Quick Performance Preview
So let’s get down to the skinny – how does this baby perform if only in the very limited subset of tests we were able to run on it?  First, our hardware configuration:
  • Intel Core i7-860 CPU
  • ASUS P7P55D-E Premium
  • 4GB Corsair DDR3-1333
  • Windows 7 Professional x64
Again, because of the read-only state of this drive, our results are very limited; but we still think this is enough data to at least get some interesting preliminary information for upcoming SATA 6G SSDs and what they have the potential to do.  Our first test (and the only direct comparison made) is in HDTach.

First SATA 6G SSD Arrives: Marvell controller prototype tested! - Storage 10

First SATA 6G SSD Arrives: Marvell controller prototype tested! - Storage 11

The first thing we should note is that the Intel X25-M G2 SSD is essentially saturating the SATA 3.0 Gb/s bus, getting pretty close to the 300 MB/s limit when we take overheads into account.  The burst read rate on the Marvell prototype drive is able to perform at a significantly higher level pulling 90 MB/s MORE data than the Intel drive.  That is a 33% increase in performance over one of the fastest SSDs on the market today.  The difference is even more dramatic when looking at the performance of the Marvell drive compared to the standard spindle-based hard drives. 

More impressive might be the sustained read speed results that give the Marvell drive a 27% speed boost over the Intel X25-M but a massive 175% performance advantage over the speeds of even the SATA 6G-capable Seagate XT 2.0 TB hard drive!

First SATA 6G SSD Arrives: Marvell controller prototype tested! - Storage 12

First SATA 6G SSD Arrives: Marvell controller prototype tested! - Storage 13

Though I didn’t have comparison performance results for HDTune 3.5 on the other hard drives, I thought I would at least include these results here for you all to peruse.  We should note that HDTune is still a single-threaded application and as such it doesn’t appear to have the ability to really push these SSDs to the extent that applications like HDTach and IOMeter can in order get the best performance benchmarks possible.  Even without that, the Marvell prototype drive was able to pull nearly 300 MB/s.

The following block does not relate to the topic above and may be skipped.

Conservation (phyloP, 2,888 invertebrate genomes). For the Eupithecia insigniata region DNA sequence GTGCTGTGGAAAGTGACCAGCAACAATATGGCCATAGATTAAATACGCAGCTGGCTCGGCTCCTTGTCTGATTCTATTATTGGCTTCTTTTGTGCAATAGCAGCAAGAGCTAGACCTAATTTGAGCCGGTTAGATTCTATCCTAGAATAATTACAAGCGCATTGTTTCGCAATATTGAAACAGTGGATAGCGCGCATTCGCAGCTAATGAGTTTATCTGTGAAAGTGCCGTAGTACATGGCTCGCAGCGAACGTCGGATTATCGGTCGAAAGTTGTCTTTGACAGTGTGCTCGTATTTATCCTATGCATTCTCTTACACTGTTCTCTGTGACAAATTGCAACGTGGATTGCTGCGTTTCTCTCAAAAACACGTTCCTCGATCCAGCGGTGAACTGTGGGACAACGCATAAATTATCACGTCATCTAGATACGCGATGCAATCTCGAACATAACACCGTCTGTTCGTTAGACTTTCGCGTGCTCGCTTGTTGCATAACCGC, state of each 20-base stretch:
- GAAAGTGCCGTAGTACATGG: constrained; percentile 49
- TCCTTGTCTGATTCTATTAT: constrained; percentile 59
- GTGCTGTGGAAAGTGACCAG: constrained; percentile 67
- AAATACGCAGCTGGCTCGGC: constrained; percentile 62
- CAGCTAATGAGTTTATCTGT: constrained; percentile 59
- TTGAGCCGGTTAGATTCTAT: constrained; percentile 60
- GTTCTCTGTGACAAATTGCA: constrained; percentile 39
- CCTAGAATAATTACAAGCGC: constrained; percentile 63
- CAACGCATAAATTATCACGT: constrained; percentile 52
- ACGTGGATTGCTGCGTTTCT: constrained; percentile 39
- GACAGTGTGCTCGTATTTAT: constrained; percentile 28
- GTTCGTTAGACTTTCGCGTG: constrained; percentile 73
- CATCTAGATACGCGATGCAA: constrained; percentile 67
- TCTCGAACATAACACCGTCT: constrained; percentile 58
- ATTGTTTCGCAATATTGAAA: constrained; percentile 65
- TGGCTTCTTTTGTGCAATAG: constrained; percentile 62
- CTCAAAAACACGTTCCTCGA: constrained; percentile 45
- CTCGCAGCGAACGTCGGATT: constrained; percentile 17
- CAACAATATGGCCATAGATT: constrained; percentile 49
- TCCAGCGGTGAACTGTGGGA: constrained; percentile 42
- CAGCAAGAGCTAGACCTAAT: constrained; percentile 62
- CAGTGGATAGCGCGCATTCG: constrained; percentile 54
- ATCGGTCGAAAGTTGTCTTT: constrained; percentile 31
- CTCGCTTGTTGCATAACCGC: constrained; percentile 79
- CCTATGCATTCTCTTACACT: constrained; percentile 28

Initial Thoughts

This was obviously a very quick test and preview of what SSDs enabled with SATA 6G-capable controllers and SATA 6G ready motherboards can bring to consumers in the near future.  We should reiterate again that this Marvell drive was a VERY early prototype that didn’t allow us to run the majority of our benchmark suite because of its read-only status – but it was still able to provide some great data on how SSDs built around this controller should perform down the road.  Marvell is eager to make a name for itself on both ends of the SATA cable and we hope to hear more from them and their partners very soon.

First SATA 6G SSD Arrives: Marvell controller prototype tested! - Storage 14

This impressive speed data should indicate to more and more of our readers that purchasing a motherboard with SATA 6G and USB 3.0 support today just makes more and more sense, as long as the options are available in your price range.  Though the P7P55D-E Premium from ASUS is on the high end at around $279, the company does have options as low as $189 with the P7P55D-E Pro.  We have at least one Gigabyte motherboard in house that has support for both USB 3.0 and SATA 6G that we will be testing over the weekend most likely and I am sure MSI has offerings planned too.

No, you can’t buy it today, but it looks like the age of SATA 3.0 Gb/s is nearing the end of the road for being the king of computing enthusiasts’ storage.  Solid state drives have been the catalyst of change for many consumers and we at PC Perspective are definitely proponents of the technology – SATA 6G will give SSDs yet another way to stand out from the world of traditional spindle-based hard drives in 2010.

Further Reading:

« PreviousNext »